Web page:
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Bob Thompson (1936-1966)
Andy Williams: An American Legend
Bob Thompson (1936-1966)

Cathedral

Details
Bob Thompson (1936-1966)
Cathedral
signed and dated 'R Thompson '63' (lower left); signed and dated again, and inscribed indistinctly 'R Thompson '63 ****' (on the reverse)
oil on canvas
86 7/8 x 63 in. (220.6 x 160 cm.)
Painted in 1963.
Provenance
Richard Gray Gallery, Chicago
Acquired from the above by the present owner, 1968
Exhibited
New York, Whitney Museum of American Art, Bob Thompson, September 1998-January 1999, pp. 116 and 196, no. 92 (illustrated in color).

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Jennifer Yum
Jennifer Yum

Lot Essay

"Painters in the Middle Ages, and the Renaissance... were employed to educate the people... they could walk into a cathedral, look at the wall and see what was happening... I am not specifically trying to do that... but I am trying to show what's happening, what's going onin my own private way" (B. Thompson, quoted in T. Golden, Bob Thompson, exh. cat., Whitney Museum of American Art, New York, 1997, p. 61).

In the monumental Cathedral, Bob Thompson draws on the classical imagery, vertiginous height and circular arrangement of Renaissance church frescoes and stained glass windows. With fiery red, deep blue, neon yellow and white, he paints dreamlike female nudes and abstract shapes that radiate outwards from a centrifugal sunburst. Ever-present in Thompson's work are allusions to European painting, which he studied extensively during his three-year sojourn abroad. Though guided by the art historical canon, his visual vocabulary is deeply personal, and reframes themes of religion, sexuality and race according to his modern sensibility, creating a work that is at once beautiful and menacing. In Cathedral, the artist also demonstrates the crucial influence of the twentieth century art--painting with the chromatic power of Gauguin or Munch, expanded to the scale of Pollock.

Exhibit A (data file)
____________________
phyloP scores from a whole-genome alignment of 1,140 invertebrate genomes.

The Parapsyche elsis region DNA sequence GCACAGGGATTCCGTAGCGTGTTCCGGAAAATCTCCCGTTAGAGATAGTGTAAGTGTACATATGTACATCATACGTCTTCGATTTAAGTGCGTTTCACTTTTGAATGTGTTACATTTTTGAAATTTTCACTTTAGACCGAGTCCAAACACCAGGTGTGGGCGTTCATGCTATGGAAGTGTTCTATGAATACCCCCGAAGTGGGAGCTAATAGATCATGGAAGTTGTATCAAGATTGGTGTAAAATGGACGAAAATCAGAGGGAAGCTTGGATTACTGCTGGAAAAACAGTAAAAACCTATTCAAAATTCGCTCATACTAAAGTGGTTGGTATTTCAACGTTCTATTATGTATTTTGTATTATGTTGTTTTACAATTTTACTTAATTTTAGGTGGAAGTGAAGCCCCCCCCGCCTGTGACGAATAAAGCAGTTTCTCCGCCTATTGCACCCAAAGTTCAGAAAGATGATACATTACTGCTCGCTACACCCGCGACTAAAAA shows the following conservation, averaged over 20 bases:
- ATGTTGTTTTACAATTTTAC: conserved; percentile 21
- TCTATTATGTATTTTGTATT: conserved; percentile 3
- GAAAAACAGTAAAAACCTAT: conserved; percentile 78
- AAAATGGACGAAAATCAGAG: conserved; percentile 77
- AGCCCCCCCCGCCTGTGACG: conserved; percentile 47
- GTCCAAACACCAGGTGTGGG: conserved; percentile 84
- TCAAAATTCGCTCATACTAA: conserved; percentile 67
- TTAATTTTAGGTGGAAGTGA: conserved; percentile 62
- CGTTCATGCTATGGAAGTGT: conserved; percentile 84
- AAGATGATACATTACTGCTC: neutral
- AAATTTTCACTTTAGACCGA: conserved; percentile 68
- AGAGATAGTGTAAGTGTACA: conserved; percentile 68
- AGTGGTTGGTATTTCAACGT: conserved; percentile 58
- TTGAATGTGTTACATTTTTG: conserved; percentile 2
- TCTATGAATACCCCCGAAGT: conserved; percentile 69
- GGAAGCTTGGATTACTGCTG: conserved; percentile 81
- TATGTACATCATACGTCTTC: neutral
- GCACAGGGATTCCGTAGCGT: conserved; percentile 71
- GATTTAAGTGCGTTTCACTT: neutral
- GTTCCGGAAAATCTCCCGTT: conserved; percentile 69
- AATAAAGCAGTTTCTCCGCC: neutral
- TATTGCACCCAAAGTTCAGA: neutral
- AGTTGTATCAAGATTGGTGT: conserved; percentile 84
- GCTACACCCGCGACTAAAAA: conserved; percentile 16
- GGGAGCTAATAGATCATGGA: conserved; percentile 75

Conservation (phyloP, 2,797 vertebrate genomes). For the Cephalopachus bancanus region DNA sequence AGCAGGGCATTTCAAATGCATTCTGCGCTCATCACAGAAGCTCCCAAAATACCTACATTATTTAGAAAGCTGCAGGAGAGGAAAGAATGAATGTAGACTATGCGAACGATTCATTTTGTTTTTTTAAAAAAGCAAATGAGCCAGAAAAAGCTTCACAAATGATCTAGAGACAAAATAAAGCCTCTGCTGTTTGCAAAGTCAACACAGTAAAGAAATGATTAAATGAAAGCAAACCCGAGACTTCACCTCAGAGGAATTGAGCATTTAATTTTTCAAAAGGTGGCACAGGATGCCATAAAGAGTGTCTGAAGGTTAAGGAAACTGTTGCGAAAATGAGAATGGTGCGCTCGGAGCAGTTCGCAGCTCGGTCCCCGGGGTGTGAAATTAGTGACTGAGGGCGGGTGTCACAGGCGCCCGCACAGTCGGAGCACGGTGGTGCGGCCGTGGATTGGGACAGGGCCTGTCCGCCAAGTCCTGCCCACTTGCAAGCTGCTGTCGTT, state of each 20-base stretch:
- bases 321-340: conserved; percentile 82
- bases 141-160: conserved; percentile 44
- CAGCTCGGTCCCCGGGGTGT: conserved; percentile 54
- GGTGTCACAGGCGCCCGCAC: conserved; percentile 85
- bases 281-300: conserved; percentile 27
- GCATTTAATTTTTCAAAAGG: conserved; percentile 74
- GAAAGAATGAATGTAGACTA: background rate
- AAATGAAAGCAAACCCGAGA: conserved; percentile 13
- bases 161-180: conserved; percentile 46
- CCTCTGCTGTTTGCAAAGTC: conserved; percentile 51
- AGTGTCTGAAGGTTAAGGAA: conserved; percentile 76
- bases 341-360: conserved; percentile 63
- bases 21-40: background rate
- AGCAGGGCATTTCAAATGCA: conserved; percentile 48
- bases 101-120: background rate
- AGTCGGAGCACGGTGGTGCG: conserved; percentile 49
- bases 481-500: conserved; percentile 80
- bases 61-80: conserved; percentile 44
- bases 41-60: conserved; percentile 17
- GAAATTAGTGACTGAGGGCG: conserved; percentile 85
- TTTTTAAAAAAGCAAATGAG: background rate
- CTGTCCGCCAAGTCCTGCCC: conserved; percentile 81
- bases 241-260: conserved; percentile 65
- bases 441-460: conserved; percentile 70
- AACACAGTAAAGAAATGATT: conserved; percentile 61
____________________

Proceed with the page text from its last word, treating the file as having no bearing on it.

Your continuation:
While most of Thompson's work recalls the Old Masters, Cathedral stands out within the artist's oeuvre as it resists alluding to a specific source. The work does find distinct parallels in El Greco's pictures, which also display virtuoso handling of color and space. El Greco's Mannerist compositions similarly combine mythological and religious themes in brightly-colored, crowded compositions. Yet Thompson's narrative remains intensely personal: as an African American, his surrealist palette allows him to allegorically wrestle with the racial bias he saw within art history and everyday life. With blue-haired, red-skinned goddesses, Cathedral implies a multiracial world of the artist's imagination.

Though indebted to European traditions, Thompson was also deeply interested in the avant-garde movements taking place in Paris and New York. With a studio in the notorious Beat Hotel on Rue Gît-le-Coeur, he became close friends with Allen Ginsberg who said of Thompson, "I saw him in at his Left Bank hotel studio I dug his new candy-bright colored style making Poussin-esque space, flat colors surface amorphism delineating 3-D figures...I thought him the most original visionary painter of his days, a first natural American psychedelic colorist" (A. Ginsberg, quoted in T. Golden, Bob Thompson, exh. cat., Whitney Museum of American Art, New York, 1997, p. 60). Thompson's non-linear painting style was informed by his passion for jazz. He used the formal sequence once before in his painting, Ornette, named for Ornette Coleman, the innovative musician who pioneered the free jazz movement of the 1960s. In both works, his formal arrangement parallels the complex nonlinear sequences of jazz. Exhibited at Thompson's celebrated retrospective at the Whitney Museum of American Art, Cathedral demonstrates a truly lyrical rhythm through its swirling and interlocking collage of color.

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